David Cappuccio

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David J. Cappuccio
Research VP
6 years at Gartner
41 years IT industry

David J. Cappuccio is a managing vice president and chief of research for the Infrastructure teams with Gartner, responsible for research in data center futures, servers, power/cooling, green IT, enterprise management and IT operations. Read Full Bio

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Rack Unit Effectiveness–A Useable Data Center Metric

by Dave Cappuccio  |  November 9, 2012  |  1 Comment

Data Centers have gotten a bad rap of late, with both the press and senior executives putting pressure on them to improve overall efficiency and reduce operating costs (yet again).  The focus for the last few years has been around energy efficiency and the PUE (Power Usage Effectiveness) metric developed by The Green Grid.  PUE is a great metric, and when used wisely it can help organizations easily improve energy efficiency oftentimes by 20% and more.  Unfortunately for Data Center managers, the efficiency gains attained with a PUE focus were almost all on the Facilities side of the equation, and while IT and the Data Center may have gained some benefits (e.g. improved cooling), the lion share of the operational savings was applied to the Facilities budget (unless of course you’re one of those rare companies that gives IT it’s own power budget).

But realistically the headlong rush to better PUE’s has done little to improve data center efficiency.  Having a facility with a great PUE is one thing, but if my data center is highly underutilized, or if the resources are poorly managed, IT has not solved the real problem of trying to get the most out of the resources we already have.  The other problem with PUE is that as Data Center managers strive for more energy efficient IT equipment, they could inadvertently degrade that wonderful PUE the Facilities team reported last year.  Take a hypothetical data center with an average PUE of 1.5.  If IT decides it’s time to do a technology refresh on some servers, and bring in the current generation as replacements, the overall performance and productivity of applications will increase, but because of the energy efficiency improvements vendors have made, the overall power draw for IT could very easily go down.  When that happens the ration of total building power to IT load gets worse – negatively impacting PUE.  So a great decision by IT could easily create a bad impression of Facilities, unless everyone understands the overall value of what was done.

So given that rather long preamble, I’ve been thinking about taking the same concept of PUE (optimum vs. actual usage) and applying it to the Data Center proper in order to create a resource efficiency metric.  The problem with creating a metric like this is that all Data Centers are not created equal – and don’t have the same type of equipment or configurations.  So given that caveat, I’d like to propose creating a metric around the most common resource available in most Data Centers – the Rack Unit, or RU.  A standard rack today has 42U, others have 48U, 50U and more, but the single RU itself is something we can track.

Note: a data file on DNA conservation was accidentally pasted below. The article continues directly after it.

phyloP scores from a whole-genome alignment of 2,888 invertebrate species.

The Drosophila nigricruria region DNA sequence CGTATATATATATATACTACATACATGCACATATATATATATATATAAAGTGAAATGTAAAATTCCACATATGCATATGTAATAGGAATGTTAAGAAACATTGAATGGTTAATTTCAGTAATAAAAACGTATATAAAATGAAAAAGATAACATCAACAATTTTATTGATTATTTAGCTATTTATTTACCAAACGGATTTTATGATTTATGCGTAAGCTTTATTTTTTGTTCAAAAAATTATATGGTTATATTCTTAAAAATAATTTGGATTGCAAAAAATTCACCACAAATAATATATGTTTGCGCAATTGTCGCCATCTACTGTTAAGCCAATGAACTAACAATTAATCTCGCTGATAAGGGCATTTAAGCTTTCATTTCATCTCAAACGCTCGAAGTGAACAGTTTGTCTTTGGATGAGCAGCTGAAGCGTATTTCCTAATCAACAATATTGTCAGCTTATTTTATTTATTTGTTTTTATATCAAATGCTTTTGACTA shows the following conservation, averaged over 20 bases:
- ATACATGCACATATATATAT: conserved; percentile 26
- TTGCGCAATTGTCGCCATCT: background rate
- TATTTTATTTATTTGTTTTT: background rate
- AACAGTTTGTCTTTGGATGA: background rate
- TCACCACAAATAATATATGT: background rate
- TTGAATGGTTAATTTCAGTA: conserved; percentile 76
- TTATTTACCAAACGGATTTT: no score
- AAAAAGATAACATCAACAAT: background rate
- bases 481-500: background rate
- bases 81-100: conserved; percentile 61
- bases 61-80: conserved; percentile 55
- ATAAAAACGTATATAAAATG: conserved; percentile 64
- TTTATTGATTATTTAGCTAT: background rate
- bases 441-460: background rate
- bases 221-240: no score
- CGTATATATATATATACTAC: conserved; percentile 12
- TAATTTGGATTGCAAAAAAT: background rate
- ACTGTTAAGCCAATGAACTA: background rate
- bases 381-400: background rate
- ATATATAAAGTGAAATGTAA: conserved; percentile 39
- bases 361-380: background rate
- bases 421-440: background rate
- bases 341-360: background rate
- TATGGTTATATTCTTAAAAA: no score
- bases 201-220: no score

So here is the basic idea – and I’ll be writing more on the RUE and RUiE metrics in Gartner’s published research.  Let’s assume the following just for illustrative purposes:

300 Rack maximum capacity (approximately 9,000 feet of floor space).
Standard 42U size
180 racks are currently installed, and average 65% utilization.

The maximum RU count at capacity is 12,600 (300*42)
The Installed RU count is 7,560 (180*42)
The utilized RU count is 4,914 (7,560*65%)

Using the same construct as PUE, we take the maximum and divide by the actual (12,600 / 4,914) and come up with a ratio of 2.56 (where capacity would be 1.0)

The Data Center RUE is now 2.56 and can be track fairly easily to monitor both growth and efficiency.

Using the reciprocal (1/RUE) yields your utilization;  RUiE =  1 / 2.56 = 39%.

Now the big flaw here is an obvious one – nobody wants to get to perfection.  An RUE of 1.0 would indicate you were completely out of room – and that’s not a metric I’d want to attain.  However, using this same idea you could modify the maximum capacity to an optimal capacity. Lets assume no rack should exceed 90% capacity as a target.  The results would look like this:

The maximum RU count at capacity is 11,340 (300*42*.90)
The Installed RU count is 7,560 (180*42)
The utilized RU count is 4,914 (7,560*65%)

RUE now becomes 2.31 (11,340 / 4,914) and the RUiE is 43% ( 1 / 2.31).

Still a usable metric, but one with where if I reached my optimal goal of 1.0 I’d still have some space left while I built (or moved to) the next Data Center.

Food for thought?  Comments welcome.

1 Comment »

Category: Data Centers Food for Thought     Tags: ,

1 response so far ↓

  • 1 shaloo shalini   November 19, 2012 at 1:48 am

    RUE concept is interesting and nicely tuned for say 90% of capacity (so you have more room if needed). Thansk for sharing. Here are some thoughts on expanding the concept even futher.

    What about floor space? You haven’t factored that in wrt capacity. Say filling up all floor space although only 40% of Us are actually in use? Or using only 10% of available floor space but paying on real estate costs for 100% space?

    Also, for HA you need to have some spares. Say if utilization is 40% on an average then how many spare Us should be there in RUE context?